Action RPG: Action RPGs are Role Playing games with more focus on real-time action elements (such as combat and exploration) than other menu-based or turn-based Role Playing games.

Arcade: The subgenre Arcade on MobyGames does not refer to games that originated as arcade machines, but to action games with very simple gameplay interaction similar to coin-op arcade games. These games usually require little puzzle solving or tactical thinking and rely solely on the “twitch” gameplay.

Simple and straightforward gameplay is not the only feature, there has to be an element of loop based gameplay (variations of similar patterns are repeated many times and the player progresses through repetition and mastering them) and risk/reward based on a time limit or combo/score focused gameplay.

Artillery: Artillery games are (usually turn-based) tactical games in which the players try to damage each other by shooting artillery shells or other weaponry influenced by gravity over large distances. Usually players give an angle at which to fire and a velocity. External factors such as terrain obstructions and wind force have to be taken into consideration.

Puzzle games such as Angry Birds also belong to this genre.

Beat 'em up / brawler: Beat 'em ups - also known as Brawlers - focus on melee combat with a large number of antagonists. Usually players can perform a wide variety of combat moves and combos to hurt the opponents. These games are usually divided into levels similar to platform games or action games. Beat ‘em ups are not to be confused with Versus Fighting games which offer balanced arena fights between equally balanced teams or single characters.

Board game: Board games are usually strategy/tactics games with a strong focus on multi-player. Often they are direct translations of physical Board games. Related sub-genres are Cards, Chess and Game Show.

Cards / tiles: Card games are usually digital translation of traditional card games such as Poker, Solitaire or Bridge, but can also include new games that use the format of a card game or a card game as a mini-game. A related sub-genre is Trading/Collectible Card, which focuses purely on Trading Card games.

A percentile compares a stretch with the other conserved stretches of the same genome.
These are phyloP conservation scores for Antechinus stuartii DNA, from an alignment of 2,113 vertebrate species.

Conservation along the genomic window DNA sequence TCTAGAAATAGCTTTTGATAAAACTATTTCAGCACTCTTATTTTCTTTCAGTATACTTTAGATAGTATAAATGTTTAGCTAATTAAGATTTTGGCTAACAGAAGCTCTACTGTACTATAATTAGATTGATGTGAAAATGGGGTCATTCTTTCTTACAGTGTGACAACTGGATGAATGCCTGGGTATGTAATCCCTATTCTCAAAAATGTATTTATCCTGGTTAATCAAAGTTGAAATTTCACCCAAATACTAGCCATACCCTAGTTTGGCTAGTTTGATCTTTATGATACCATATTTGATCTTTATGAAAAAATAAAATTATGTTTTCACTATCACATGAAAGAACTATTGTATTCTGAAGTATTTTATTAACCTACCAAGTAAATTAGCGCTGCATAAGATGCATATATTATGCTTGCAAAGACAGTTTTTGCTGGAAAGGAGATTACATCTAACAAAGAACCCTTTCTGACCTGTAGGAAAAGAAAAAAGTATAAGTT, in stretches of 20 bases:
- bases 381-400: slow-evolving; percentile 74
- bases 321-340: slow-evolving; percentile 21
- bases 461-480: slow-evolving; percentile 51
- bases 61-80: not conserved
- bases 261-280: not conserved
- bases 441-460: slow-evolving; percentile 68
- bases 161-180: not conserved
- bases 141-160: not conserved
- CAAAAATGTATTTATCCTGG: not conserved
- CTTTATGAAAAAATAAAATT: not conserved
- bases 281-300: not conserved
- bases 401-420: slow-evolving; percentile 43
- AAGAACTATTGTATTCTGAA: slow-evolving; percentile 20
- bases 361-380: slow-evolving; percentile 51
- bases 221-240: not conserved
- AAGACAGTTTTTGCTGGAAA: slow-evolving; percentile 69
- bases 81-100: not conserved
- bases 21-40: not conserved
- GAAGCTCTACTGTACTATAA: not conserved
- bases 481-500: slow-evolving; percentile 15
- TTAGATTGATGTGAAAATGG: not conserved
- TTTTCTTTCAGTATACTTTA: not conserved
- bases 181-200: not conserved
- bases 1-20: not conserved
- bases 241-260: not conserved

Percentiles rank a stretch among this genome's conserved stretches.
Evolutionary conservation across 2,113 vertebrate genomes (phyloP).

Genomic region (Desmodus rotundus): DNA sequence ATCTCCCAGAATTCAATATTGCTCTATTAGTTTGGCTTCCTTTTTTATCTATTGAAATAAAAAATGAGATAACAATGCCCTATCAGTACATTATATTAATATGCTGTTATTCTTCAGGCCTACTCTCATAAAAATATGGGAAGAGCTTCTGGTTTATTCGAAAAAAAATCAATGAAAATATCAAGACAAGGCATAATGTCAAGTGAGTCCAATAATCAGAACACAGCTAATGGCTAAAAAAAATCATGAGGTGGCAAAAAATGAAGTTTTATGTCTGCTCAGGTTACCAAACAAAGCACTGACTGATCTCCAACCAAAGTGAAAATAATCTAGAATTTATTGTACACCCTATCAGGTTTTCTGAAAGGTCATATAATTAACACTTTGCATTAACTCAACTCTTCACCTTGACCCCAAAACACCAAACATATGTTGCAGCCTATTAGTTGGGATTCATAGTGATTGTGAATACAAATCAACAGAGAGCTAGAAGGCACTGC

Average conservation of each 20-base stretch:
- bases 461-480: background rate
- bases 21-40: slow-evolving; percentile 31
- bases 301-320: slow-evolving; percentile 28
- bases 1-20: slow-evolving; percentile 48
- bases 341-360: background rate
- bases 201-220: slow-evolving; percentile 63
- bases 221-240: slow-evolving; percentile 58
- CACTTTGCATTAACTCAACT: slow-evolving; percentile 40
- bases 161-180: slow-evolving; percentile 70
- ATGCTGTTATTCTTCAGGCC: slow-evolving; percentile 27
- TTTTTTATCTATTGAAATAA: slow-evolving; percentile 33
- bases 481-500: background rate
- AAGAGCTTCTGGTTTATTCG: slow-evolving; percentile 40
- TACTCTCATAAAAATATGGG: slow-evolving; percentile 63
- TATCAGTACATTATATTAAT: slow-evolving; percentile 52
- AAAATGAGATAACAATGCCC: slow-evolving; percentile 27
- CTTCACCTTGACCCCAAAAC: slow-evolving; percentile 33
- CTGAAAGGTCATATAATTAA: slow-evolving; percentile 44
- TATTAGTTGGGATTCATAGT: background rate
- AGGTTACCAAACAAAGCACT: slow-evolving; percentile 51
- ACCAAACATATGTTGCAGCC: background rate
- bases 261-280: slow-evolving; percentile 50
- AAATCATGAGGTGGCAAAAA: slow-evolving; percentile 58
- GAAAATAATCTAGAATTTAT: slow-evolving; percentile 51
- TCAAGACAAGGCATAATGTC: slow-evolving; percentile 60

Chess: Chess refers to any game featuring chess or its variations. Combine with Puzzle Elements if it refers to or features chess problems/puzzles.

City building / construction simulation: City Building or Construction Simulation games are games that allow players to build and expand a city, or other construction project (such as a commercial building, theme park or zoo).

Dating simulation: Dating Simulation games are games in which the player must try to date various AI characters with the goal of developing a romantic relationship. Gameplay consists mostly of conversing with characters and trying to give the right answers to increase that characters disposition towards you.

Falling block puzzle: Falling block puzzle games are action based puzzle games in which objects usually enter the screen at the top at a constant rate and have to be arranged by the player to form pairs, lines, or other shapes or combinations of colors and/or shapes. Tetris is a famous example. They should not be confused with tile-matching puzzle games (e.g. Candy Crush) where objects merely enter the screen to complete or re-fill a grid or field after items have been removed following a match. In tile-matching puzzle games the blocks or objects do not appear with a constant tempo and the position as they enter the field cannot be manipulated by the player.

Fighting: Fighting games allow players to engage in melee arena combat. Usually one-on-one, but team fighting games also exist. Fights continue until one of the characters or teams is knocked out. Additional endings may include being forced out of the arena/ring or a time limit. Fighting games should not be confused with Beat ‘em Ups / Brawlers which feature more overwhelming odds in the form of many less powerful antagonists.

Gambling elements: Games that feature gambling or games of chance (with an in-game currency or real world money) as a mini-game, a side activity or an optional gameplay element.

Typical examples are games featuring Poker as a mini-game (e.g. Read Dead Redemption II or Leisure Suit Larry in the Land of the Lounge Lizards).

It also includes titles that are gacha games or incorporate lootboxes where players bet real world money for a chance to receive an item of value. Examples are FIFA 22, Genshin Impact or Hearthstone: Heroes of WarCraft.

Games where the majority of the gameplay is based around gambling (e.g. slot machines, Poker, Blackjack or Roulette) receive the basic genre Gambling instead, as this subgenre Gambling elements is then implied.

Game show / trivia / quiz: Game Show / Trivia / Quiz games test the player on his knowledge on certain subjects or his ability to discover hidden words or pictures. Usually the player is rewarded with points or virtual currency.

Graphic adventure: Graphical Adventure is a broad genre encompassing all traditional Adventure games with graphics and animations. This excludes Interactive Fiction, Interactive Movies and Visual Novels.

Hack and slash: Games with hack and slash gameplay focus on combat with hand-to-hand weapons as opposed to guns, even though the presence of guns as additional weapons does not exclude the use of the genre. Games in this genre will typically feature melee combat that requires tactical depth (weapon choice / stance / timing attacks / parry / defence / evasion). It is predominately used in action games with RPG elements.


  • Beat 'em ups / Brawlers (think Streets of Rage) and Fighting games (think Street Fighter) have their own, specific genre and do not use this one.